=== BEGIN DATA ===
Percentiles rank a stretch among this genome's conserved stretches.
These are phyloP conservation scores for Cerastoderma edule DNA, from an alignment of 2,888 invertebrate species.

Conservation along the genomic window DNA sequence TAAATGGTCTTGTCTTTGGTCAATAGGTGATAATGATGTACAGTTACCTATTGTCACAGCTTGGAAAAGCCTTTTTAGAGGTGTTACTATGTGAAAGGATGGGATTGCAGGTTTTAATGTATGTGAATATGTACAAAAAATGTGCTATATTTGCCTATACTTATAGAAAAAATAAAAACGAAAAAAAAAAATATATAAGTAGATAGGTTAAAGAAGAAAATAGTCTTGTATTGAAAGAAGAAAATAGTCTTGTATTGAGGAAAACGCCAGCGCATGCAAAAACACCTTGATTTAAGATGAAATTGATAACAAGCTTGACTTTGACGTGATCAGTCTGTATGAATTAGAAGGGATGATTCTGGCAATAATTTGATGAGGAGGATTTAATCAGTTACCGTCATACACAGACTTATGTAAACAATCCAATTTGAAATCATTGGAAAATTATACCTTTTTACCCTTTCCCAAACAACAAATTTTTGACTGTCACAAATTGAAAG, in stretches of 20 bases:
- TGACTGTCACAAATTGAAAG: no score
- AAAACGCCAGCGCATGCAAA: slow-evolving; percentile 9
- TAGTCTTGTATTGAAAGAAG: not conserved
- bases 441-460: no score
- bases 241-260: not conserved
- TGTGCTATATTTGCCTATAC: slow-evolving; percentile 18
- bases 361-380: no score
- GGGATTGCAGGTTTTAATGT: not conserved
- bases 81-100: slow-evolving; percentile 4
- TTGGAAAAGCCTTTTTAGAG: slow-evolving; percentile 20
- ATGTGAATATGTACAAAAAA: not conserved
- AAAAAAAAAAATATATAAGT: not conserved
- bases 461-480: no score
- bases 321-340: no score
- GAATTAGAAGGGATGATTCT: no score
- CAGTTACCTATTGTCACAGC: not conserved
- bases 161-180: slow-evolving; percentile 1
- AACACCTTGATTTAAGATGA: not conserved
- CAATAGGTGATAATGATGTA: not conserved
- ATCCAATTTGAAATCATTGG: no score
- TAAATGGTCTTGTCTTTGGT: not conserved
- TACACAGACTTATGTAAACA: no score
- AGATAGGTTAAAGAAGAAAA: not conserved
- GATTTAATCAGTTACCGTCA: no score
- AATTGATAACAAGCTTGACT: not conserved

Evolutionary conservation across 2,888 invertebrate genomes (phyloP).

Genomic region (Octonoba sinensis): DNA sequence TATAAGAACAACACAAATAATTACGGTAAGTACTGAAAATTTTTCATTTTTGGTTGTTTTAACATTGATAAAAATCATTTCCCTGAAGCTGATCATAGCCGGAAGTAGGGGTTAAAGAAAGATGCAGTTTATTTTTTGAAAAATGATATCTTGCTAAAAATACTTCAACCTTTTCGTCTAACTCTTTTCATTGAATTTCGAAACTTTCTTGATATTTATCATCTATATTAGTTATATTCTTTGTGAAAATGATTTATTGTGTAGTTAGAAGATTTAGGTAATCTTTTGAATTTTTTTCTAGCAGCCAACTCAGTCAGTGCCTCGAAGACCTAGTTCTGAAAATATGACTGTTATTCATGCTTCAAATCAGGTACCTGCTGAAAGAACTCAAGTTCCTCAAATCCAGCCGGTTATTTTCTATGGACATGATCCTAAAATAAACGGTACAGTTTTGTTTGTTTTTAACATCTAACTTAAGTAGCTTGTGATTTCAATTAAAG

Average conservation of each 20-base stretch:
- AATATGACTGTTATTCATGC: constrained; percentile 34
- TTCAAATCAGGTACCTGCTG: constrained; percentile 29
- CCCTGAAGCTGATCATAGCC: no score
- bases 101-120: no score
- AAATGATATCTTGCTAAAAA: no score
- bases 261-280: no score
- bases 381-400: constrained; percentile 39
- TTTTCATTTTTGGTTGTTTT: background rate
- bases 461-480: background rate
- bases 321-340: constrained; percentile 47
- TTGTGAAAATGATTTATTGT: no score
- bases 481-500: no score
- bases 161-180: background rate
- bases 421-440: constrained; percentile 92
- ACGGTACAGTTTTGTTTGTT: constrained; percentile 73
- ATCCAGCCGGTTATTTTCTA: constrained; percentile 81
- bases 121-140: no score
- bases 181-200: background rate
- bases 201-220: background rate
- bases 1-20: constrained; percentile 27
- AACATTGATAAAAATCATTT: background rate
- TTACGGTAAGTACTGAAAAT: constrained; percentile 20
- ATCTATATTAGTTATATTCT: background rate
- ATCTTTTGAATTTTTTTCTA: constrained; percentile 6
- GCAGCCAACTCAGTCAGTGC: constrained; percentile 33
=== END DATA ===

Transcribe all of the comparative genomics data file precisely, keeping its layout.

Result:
Percentiles rank a stretch among this genome's conserved stretches.
These are phyloP conservation scores for Cerastoderma edule DNA, from an alignment of 2,888 invertebrate species.

Conservation along the genomic window DNA sequence TAAATGGTCTTGTCTTTGGTCAATAGGTGATAATGATGTACAGTTACCTATTGTCACAGCTTGGAAAAGCCTTTTTAGAGGTGTTACTATGTGAAAGGATGGGATTGCAGGTTTTAATGTATGTGAATATGTACAAAAAATGTGCTATATTTGCCTATACTTATAGAAAAAATAAAAACGAAAAAAAAAAATATATAAGTAGATAGGTTAAAGAAGAAAATAGTCTTGTATTGAAAGAAGAAAATAGTCTTGTATTGAGGAAAACGCCAGCGCATGCAAAAACACCTTGATTTAAGATGAAATTGATAACAAGCTTGACTTTGACGTGATCAGTCTGTATGAATTAGAAGGGATGATTCTGGCAATAATTTGATGAGGAGGATTTAATCAGTTACCGTCATACACAGACTTATGTAAACAATCCAATTTGAAATCATTGGAAAATTATACCTTTTTACCCTTTCCCAAACAACAAATTTTTGACTGTCACAAATTGAAAG, in stretches of 20 bases:
- TGACTGTCACAAATTGAAAG: no score
- AAAACGCCAGCGCATGCAAA: slow-evolving; percentile 9
- TAGTCTTGTATTGAAAGAAG: not conserved
- bases 441-460: no score
- bases 241-260: not conserved
- TGTGCTATATTTGCCTATAC: slow-evolving; percentile 18
- bases 361-380: no score
- GGGATTGCAGGTTTTAATGT: not conserved
- bases 81-100: slow-evolving; percentile 4
- TTGGAAAAGCCTTTTTAGAG: slow-evolving; percentile 20
- ATGTGAATATGTACAAAAAA: not conserved
- AAAAAAAAAAATATATAAGT: not conserved
- bases 461-480: no score
- bases 321-340: no score
- GAATTAGAAGGGATGATTCT: no score
- CAGTTACCTATTGTCACAGC: not conserved
- bases 161-180: slow-evolving; percentile 1
- AACACCTTGATTTAAGATGA: not conserved
- CAATAGGTGATAATGATGTA: not conserved
- ATCCAATTTGAAATCATTGG: no score
- TAAATGGTCTTGTCTTTGGT: not conserved
- TACACAGACTTATGTAAACA: no score
- AGATAGGTTAAAGAAGAAAA: not conserved
- GATTTAATCAGTTACCGTCA: no score
- AATTGATAACAAGCTTGACT: not conserved

Evolutionary conservation across 2,888 invertebrate genomes (phyloP).

Genomic region (Octonoba sinensis): DNA sequence TATAAGAACAACACAAATAATTACGGTAAGTACTGAAAATTTTTCATTTTTGGTTGTTTTAACATTGATAAAAATCATTTCCCTGAAGCTGATCATAGCCGGAAGTAGGGGTTAAAGAAAGATGCAGTTTATTTTTTGAAAAATGATATCTTGCTAAAAATACTTCAACCTTTTCGTCTAACTCTTTTCATTGAATTTCGAAACTTTCTTGATATTTATCATCTATATTAGTTATATTCTTTGTGAAAATGATTTATTGTGTAGTTAGAAGATTTAGGTAATCTTTTGAATTTTTTTCTAGCAGCCAACTCAGTCAGTGCCTCGAAGACCTAGTTCTGAAAATATGACTGTTATTCATGCTTCAAATCAGGTACCTGCTGAAAGAACTCAAGTTCCTCAAATCCAGCCGGTTATTTTCTATGGACATGATCCTAAAATAAACGGTACAGTTTTGTTTGTTTTTAACATCTAACTTAAGTAGCTTGTGATTTCAATTAAAG

Average conservation of each 20-base stretch:
- AATATGACTGTTATTCATGC: constrained; percentile 34
- TTCAAATCAGGTACCTGCTG: constrained; percentile 29
- CCCTGAAGCTGATCATAGCC: no score
- bases 101-120: no score
- AAATGATATCTTGCTAAAAA: no score
- bases 261-280: no score
- bases 381-400: constrained; percentile 39
- TTTTCATTTTTGGTTGTTTT: background rate
- bases 461-480: background rate
- bases 321-340: constrained; percentile 47
- TTGTGAAAATGATTTATTGT: no score
- bases 481-500: no score
- bases 161-180: background rate
- bases 421-440: constrained; percentile 92
- ACGGTACAGTTTTGTTTGTT: constrained; percentile 73
- ATCCAGCCGGTTATTTTCTA: constrained; percentile 81
- bases 121-140: no score
- bases 181-200: background rate
- bases 201-220: background rate
- bases 1-20: constrained; percentile 27
- AACATTGATAAAAATCATTT: background rate
- TTACGGTAAGTACTGAAAAT: constrained; percentile 20
- ATCTATATTAGTTATATTCT: background rate
- ATCTTTTGAATTTTTTTCTA: constrained; percentile 6
- GCAGCCAACTCAGTCAGTGC: constrained; percentile 33